1. People Tree works with producer groups across Asia, Africa and Latin America, improving the lives of marginalized communities through fair trade. Website:

2. Teshkeel Media Group is focused on creating wholesome children’s adventures through its proprietary superheroes, THE 99, drawn from global culture, history and Islam. These superhero role models tell universally relevant stories that promote multiculturalism and personal responsibility.

3. Independence Care System (ICS): A pioneering family of organizations in New York City that is transforming the quality of direct care worker jobs and the quality of care in the long-term healthcare sector. Website:

4. Through its highly successful companies, FundaciĆ³n Social works to better the livelihoods of low-income households by making investments aimed at removing the structural causes of poverty in Colombia.

Did you know that Oxford University offers International Internship opportunities for its’ undergraduate students?

As part of creating a more international experience for their students, the Oxford University International Internship Programme (OUIIP) was launched in 2008 as a pilot program. Following a successful pilot, the University expanded the opportunities on offer in 2009 and current students can apply for one of 26 roles in nine countries.

The organisations providing the internships range in size from a small Canadian fiction publishers and a Danish nature reserve, to the Academy of European Law in Germany and an offshore and marine engineering group based in Singapore.

‘One of the challenges of educating students in the 21st century is equipping them to work and live in a global context’, said Dr Heather Bell, Director of International Strategy at Oxford University.

As part of creating a more international experience for its students the University is expanding the OUIIP and creating other opportunities through links with the International Association of Research Universities (IARU).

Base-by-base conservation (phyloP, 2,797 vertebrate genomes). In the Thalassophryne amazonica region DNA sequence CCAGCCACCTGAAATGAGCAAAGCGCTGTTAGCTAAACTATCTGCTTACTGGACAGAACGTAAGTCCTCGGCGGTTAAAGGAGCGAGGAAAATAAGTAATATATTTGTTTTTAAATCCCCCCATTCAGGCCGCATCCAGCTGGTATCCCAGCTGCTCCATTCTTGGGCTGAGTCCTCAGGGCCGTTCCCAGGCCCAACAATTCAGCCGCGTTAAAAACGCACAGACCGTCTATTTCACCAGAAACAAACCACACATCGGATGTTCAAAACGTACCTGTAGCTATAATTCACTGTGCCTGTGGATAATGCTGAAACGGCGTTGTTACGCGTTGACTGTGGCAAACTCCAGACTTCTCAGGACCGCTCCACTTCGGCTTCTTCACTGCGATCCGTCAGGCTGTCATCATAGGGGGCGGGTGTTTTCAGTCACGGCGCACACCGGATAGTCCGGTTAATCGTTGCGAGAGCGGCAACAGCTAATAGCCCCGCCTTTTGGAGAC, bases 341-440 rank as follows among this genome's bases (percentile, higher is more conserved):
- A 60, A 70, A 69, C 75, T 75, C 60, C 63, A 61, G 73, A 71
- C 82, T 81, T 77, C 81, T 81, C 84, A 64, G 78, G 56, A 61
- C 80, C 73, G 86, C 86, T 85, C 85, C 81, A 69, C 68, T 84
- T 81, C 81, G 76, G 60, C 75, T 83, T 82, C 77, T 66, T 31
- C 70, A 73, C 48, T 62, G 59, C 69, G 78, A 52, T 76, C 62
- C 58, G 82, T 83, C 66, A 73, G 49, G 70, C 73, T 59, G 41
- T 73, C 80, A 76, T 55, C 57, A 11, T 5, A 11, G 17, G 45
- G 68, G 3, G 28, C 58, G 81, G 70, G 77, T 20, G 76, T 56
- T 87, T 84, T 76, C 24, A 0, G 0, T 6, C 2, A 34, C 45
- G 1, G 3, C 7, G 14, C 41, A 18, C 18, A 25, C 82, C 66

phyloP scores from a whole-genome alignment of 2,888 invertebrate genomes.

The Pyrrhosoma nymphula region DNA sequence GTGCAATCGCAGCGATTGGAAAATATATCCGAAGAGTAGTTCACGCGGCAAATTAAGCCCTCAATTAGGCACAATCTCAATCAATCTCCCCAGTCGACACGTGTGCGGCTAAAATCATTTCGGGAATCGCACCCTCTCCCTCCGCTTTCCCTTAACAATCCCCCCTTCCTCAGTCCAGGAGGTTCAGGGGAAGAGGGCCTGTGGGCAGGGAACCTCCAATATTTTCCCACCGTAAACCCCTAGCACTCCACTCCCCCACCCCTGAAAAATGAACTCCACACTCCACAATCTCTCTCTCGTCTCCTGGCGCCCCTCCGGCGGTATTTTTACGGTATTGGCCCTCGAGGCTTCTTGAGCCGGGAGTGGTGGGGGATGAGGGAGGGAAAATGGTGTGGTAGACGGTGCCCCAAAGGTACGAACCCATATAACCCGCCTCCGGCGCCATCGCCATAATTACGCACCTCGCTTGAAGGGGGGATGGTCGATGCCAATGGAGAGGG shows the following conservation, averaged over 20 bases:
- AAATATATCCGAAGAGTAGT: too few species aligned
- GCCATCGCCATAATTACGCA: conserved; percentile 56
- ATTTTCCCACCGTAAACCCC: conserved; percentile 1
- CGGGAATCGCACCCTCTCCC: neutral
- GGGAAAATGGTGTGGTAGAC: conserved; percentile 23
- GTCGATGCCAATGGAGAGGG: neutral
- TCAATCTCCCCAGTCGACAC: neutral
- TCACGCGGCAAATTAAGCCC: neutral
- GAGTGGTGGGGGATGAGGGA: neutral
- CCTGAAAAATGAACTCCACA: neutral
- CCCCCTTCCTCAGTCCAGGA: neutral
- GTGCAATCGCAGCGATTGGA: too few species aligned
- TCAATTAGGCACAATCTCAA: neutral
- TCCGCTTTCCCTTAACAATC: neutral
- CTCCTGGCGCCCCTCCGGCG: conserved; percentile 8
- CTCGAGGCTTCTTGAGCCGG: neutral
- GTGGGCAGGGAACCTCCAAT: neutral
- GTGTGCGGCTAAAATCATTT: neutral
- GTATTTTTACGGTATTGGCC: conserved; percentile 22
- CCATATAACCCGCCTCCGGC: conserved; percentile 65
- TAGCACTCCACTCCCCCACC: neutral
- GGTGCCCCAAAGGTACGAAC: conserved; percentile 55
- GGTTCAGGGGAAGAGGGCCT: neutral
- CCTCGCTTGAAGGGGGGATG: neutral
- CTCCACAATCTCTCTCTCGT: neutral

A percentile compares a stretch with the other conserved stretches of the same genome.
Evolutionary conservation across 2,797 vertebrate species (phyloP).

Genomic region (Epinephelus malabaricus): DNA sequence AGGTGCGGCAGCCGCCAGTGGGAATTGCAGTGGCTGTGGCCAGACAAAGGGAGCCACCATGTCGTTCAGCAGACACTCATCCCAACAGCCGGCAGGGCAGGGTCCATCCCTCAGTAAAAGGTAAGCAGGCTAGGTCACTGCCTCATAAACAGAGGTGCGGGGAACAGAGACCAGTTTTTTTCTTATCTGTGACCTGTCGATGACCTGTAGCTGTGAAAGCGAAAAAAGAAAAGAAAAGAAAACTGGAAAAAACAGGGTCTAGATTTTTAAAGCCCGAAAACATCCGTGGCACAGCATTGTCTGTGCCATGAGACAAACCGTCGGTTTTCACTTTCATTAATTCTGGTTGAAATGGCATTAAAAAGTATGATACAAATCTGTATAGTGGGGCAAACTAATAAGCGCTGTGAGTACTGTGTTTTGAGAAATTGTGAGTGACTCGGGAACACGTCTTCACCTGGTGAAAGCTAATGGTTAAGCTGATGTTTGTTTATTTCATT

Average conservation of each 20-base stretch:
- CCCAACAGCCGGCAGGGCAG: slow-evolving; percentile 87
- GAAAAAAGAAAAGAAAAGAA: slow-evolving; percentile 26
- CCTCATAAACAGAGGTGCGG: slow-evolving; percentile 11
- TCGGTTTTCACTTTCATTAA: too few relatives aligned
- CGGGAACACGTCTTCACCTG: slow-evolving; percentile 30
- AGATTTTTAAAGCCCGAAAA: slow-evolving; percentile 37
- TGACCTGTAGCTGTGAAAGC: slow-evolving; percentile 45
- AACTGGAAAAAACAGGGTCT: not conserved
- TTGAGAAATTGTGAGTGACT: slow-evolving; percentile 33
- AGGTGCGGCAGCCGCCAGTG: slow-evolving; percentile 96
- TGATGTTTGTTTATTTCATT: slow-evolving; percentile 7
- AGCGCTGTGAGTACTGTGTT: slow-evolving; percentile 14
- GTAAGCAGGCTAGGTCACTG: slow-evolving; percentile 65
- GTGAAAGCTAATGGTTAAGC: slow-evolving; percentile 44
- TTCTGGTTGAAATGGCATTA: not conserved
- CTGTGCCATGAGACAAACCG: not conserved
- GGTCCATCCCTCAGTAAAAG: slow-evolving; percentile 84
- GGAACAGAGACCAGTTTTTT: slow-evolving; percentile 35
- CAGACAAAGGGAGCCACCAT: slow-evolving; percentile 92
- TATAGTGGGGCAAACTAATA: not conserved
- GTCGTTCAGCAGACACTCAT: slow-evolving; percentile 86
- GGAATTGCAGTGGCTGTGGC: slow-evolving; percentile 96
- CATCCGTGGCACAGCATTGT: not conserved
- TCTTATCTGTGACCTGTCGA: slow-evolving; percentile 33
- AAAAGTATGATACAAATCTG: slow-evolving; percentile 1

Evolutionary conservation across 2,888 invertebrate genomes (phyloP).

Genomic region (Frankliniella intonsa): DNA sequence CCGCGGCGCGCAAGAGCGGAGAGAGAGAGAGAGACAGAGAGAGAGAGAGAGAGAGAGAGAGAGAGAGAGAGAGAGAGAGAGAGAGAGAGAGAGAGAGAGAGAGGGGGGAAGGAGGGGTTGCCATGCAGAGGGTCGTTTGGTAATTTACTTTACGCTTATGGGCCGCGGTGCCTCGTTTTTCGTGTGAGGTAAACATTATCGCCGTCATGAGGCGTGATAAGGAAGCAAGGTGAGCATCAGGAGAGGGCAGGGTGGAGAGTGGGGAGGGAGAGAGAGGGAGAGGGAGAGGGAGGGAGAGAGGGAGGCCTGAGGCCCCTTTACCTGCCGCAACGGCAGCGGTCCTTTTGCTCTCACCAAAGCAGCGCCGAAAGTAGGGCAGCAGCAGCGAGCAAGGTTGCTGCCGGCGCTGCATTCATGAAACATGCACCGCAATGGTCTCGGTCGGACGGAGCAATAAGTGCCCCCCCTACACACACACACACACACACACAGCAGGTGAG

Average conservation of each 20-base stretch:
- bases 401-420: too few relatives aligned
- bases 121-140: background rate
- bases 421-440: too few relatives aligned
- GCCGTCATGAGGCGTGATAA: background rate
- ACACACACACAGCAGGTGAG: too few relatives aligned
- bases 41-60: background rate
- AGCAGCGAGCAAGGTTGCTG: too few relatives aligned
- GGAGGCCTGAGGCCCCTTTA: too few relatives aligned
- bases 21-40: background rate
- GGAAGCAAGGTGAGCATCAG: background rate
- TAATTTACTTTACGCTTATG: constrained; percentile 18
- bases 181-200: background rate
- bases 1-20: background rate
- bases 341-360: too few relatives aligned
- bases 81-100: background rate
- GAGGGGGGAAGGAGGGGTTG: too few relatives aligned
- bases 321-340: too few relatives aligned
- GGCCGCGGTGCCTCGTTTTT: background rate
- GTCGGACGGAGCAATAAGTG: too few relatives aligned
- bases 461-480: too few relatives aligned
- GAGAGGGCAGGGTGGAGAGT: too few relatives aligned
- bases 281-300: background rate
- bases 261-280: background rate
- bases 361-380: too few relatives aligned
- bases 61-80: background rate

The OUIIP offers mainly undergraduate students 8-10 week placements over the summer vacation, with companies operating in many different sectors and industries.

According to a press release from the University Johannes Feldmann from xperion, one of the companies who offered an internship last year, said the intern had made a real difference to his company: ‘My intern did a super job. She motivated me to go to China – something I had not contemplated before. Her research showed that a major tradeshow took place in China during the summer, so we went there.’

Some of the internships have been offered by alumni and Dr Bell is keen to encourage more companies, large and small, from the public and private sector, to offer internships.

Although every intern will have a unique experience, the internships offered comprise the following common elements:
• Full-time work for 8-10 weeks, between 20th June and 30th September 2009,
• A defined project, which creates real value for the sponsoring organisation (the work to be undertaken is not meant to be general office work) and a valuable learning experience
for the student,
• Interaction with an assigned supervisor or mentor within the sponsoring organisation,
• A stipend to cover the student’s expenses for the duration of the internship in for-profit organisations,
• An international experience, ideally outside the student’s country of citizenship.


Social Entrepreneurship: A career path that is gaining importance

Social entrepreneurship seems be gaining ground – and what is interesting is that it is going so amongst MBA students and graduates. Several MBA programs had added courses, conferences, clubs and other forums to allow for formal taining, dialogue and debate on issues related to social entrepreneurship.
But what is social entrepreneurship? Social entrepreneurs drive social innovation and transformation in various fields including education, health, environment and enterprise development. They pursue social goals with entrepreneurial zeal, business methods and the courage to innovate and overcome traditional practices. A social entrepreneur, similar to a business entrepreneur, builds strong and sustainable organizations, which are either set up as not-for-profit or for-profit companies. In fact, I have come across an increasing number of for-profit social entrepreneurs or social businesses recently.

A social entrepreneur is a leader or pragmatic visionary who: